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Compliance under control: Insights from an incentive-based conservation program in rural Bolivia
Ecological Economics  (IF5.389),  Pub Date : 2022-01-08, DOI: 10.1016/j.ecolecon.2021.107317
Brooke McWherter, Jonathan Bauchet, Zhao Ma, Tara Grillos, Nigel Asquith, Meagan Rathjen, Andrea Markos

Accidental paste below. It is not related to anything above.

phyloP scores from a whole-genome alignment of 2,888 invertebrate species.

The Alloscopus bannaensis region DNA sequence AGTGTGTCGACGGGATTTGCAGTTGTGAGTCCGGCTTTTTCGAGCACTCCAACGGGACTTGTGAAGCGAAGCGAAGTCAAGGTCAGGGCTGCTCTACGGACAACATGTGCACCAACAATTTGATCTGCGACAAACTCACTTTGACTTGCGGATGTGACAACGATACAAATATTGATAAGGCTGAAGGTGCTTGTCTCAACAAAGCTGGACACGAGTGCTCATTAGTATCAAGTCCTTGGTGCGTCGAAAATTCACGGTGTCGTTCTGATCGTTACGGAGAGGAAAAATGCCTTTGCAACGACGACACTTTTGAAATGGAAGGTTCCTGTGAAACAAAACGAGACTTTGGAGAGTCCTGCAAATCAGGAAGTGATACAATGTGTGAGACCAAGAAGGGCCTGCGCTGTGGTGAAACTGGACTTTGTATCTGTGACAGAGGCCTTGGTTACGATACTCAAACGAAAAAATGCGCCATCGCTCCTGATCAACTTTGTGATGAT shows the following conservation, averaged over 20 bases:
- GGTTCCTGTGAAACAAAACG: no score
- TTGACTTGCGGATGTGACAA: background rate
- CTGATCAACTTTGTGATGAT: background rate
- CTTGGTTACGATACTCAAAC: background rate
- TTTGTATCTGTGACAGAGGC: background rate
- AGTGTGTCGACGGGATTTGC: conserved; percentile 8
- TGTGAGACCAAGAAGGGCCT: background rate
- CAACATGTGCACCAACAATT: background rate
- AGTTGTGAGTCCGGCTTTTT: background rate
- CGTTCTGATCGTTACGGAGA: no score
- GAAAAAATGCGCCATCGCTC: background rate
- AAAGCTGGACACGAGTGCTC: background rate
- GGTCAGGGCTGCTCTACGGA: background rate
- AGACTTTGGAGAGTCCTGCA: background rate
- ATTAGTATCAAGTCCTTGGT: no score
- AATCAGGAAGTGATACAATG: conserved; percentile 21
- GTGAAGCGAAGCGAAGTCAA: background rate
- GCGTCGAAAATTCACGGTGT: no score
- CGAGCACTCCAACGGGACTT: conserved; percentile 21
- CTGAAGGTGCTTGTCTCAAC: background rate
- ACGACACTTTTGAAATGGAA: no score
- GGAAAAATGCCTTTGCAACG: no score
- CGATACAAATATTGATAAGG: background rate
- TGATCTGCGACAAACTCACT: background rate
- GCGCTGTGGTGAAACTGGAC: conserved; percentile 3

Conditionality is often considered a key feature of Payments for Ecosystem Services (PES) and other incentive-based conservation programs. Critical components of conditionality – monitoring and sanctions for noncompliance – have received relatively little attention. We identified five groups of potential drivers of compliance based on the concepts of material costs and benefits; social pressure; environmental values and beliefs; trust, fairness and reciprocity; and household characteristics. We analysed data on 1823 monitoring visits from an incentive-based watershed conservation program in rural Bolivia. Drivers informed by material costs and benefits were significantly associated with compliance. Specifically, three program design features were associated with higher likelihood of compliance: less restrictive contracts, larger areas under contract, and having been previously monitored for compliance. Other drivers, including sensitivity to social pressure, environmental values/beliefs, trust, fairness and reciprocity, and household demographic and economic characteristics, were not consistently associated with compliance rates. These results suggest that conservation professionals and policy makers have a large amount of control over compliance in PES, and that clear communication with participants about program objectives and conditions and meaningful and repeated monitoring are key elements of successful and effective PES.